The grad degree working groups have completed drafts of their feasibility proposals for the MA in NCSS and the MA in Global Arts and Cultures (formerly an MLA in Liberal Arts). To better prepare for an official proposal at the start of next year, we will hold a meeting for Division faculty who are interested in the graduate degree proposals on May 25 at 1 p.m. in room CB 410; it will be an opportunity to get the latest information and provide feedback.
Brown University and RISD has announced the launch of CoLAB, a new summer institute designed to bring together graduate and undergraduate student artists in a laboratory environment for the development of new and devised performance. Student enrollment in CoLAB is by appellation. No prior experience in performance is required. Applications will be reviewed as they arrive, but all materials should be submitted prior to May 15. CoLAB runs July 11 to 31, 2016 on the main campus at Brown University.
Visiting artist and activist Shanna Merola will be giving a talk Thursday May 5th at 6pm in the Old Library. Shanna is a legal observer whose artistic practice utilizes her experiences in Ferguson, Flint, and Detroit, to create constructed photographic compositions. She will be discussing her art and activism.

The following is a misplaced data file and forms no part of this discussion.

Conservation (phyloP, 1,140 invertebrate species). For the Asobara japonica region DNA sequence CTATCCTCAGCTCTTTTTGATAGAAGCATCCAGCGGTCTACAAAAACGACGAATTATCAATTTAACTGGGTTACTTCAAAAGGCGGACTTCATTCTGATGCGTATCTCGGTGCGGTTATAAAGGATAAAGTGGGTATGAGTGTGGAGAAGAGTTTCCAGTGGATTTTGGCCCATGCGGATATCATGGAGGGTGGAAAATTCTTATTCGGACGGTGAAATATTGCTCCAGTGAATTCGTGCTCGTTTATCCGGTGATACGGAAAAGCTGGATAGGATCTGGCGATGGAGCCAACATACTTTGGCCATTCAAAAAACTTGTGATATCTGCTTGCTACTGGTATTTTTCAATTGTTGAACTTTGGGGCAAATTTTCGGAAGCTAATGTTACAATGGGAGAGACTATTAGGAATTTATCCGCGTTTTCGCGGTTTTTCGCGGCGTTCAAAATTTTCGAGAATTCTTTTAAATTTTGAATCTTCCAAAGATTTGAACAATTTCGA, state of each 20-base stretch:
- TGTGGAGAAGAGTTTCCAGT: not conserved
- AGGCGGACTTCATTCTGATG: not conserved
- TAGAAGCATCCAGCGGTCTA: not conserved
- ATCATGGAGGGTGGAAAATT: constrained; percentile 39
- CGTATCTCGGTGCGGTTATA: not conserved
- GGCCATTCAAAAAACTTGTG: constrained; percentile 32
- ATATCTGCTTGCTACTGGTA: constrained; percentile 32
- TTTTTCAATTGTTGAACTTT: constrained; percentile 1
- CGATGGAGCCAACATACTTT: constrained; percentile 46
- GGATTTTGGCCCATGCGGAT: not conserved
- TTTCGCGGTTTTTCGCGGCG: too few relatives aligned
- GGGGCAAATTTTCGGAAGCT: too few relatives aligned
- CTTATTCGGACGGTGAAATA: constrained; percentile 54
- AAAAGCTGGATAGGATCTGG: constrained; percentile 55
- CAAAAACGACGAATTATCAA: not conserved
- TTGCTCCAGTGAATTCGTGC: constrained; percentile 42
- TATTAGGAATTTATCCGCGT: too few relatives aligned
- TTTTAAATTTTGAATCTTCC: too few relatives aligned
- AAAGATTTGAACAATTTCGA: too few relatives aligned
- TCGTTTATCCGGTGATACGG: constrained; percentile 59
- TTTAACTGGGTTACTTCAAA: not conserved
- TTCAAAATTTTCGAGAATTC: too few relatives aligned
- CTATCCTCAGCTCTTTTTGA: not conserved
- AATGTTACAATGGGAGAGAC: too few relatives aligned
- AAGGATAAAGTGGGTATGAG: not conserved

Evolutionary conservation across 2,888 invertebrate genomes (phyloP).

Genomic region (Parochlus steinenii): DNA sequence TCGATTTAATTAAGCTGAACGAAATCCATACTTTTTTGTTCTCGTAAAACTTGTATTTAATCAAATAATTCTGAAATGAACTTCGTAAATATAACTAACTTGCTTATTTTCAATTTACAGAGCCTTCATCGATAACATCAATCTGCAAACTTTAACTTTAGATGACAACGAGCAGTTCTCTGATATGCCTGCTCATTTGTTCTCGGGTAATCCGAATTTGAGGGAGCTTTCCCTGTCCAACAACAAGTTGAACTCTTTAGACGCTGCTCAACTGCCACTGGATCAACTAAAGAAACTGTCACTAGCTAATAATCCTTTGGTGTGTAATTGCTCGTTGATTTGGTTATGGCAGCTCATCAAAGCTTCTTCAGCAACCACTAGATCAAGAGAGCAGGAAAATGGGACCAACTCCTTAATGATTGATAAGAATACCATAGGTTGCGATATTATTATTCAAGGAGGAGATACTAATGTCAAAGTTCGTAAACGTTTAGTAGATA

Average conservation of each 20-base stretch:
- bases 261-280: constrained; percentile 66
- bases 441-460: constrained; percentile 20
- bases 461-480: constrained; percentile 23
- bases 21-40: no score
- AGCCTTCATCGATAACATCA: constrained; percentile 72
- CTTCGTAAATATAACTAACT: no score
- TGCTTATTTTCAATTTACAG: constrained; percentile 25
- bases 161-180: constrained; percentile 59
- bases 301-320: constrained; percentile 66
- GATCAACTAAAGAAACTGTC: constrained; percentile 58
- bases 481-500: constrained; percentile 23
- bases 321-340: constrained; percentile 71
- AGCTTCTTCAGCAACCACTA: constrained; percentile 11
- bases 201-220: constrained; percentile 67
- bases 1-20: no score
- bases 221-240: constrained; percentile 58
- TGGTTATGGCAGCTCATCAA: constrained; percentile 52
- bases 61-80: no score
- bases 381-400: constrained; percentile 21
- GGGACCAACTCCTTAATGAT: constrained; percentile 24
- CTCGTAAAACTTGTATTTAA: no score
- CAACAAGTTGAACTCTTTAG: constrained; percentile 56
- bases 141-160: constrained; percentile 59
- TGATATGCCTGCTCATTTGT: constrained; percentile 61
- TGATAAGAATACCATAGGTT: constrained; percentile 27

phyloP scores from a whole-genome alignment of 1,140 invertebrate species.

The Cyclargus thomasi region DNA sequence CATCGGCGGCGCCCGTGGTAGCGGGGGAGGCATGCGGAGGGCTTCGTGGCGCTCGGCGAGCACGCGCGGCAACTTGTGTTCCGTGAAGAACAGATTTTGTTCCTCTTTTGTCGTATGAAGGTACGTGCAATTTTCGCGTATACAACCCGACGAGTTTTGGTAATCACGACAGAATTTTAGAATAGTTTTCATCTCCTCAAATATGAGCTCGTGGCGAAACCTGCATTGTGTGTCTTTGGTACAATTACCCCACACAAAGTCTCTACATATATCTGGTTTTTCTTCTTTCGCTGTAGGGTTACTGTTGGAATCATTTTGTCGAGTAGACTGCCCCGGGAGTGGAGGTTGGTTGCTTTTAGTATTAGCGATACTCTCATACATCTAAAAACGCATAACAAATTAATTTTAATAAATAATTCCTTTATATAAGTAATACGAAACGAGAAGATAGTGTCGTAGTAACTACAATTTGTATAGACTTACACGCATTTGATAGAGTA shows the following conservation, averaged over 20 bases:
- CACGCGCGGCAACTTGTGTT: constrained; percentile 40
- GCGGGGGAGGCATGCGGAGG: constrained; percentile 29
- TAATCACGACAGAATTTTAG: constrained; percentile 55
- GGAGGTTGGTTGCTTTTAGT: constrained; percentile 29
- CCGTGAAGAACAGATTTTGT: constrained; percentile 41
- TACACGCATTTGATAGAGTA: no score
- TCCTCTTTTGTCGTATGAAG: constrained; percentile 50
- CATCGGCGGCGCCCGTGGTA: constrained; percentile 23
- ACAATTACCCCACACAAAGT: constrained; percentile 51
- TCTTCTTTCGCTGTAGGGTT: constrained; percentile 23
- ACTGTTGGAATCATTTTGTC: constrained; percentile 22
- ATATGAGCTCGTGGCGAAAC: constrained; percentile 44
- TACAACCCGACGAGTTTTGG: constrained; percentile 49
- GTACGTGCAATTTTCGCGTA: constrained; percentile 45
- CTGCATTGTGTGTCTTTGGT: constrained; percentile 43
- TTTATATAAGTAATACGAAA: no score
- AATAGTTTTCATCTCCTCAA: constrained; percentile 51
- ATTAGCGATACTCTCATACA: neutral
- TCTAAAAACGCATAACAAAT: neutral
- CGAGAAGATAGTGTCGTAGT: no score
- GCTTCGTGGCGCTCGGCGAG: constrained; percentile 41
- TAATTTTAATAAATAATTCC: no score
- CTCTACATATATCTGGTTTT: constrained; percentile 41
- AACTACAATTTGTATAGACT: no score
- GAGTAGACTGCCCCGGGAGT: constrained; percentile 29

The first Liberal Arts Concentration Showcase took place on April 29. Organized by the Liberal Arts Student Advisory Council, the salon-like event will feature short presentations of work by students from all the Liberal Arts concentrations, as well as the college-wide Nature-Culture-Sustainability Studies concentration.
New Lab is excited to announce that they are now accepting applications for resident members in advance of their June 2016 opening.
They are interested in early growth-stage companies, entrepreneurs, and thought leaders who are building the next generation of responsible and scalable hardware-centric enterprises. They welcome applications from those working in Robotics, A.I., Connected Devices, Urban Tech, Life Sciences, Additive Manufacturing, and Aerospace. The first deadline for applications is May 1, 2016.
Apply here: http://newlab.com/membership/apply/
On April 14, RI EPSCoR is organizing a community symposium that will include two panel discussions on collaboration: one on art+design+science collaboration and one on social science+hard science collaboration.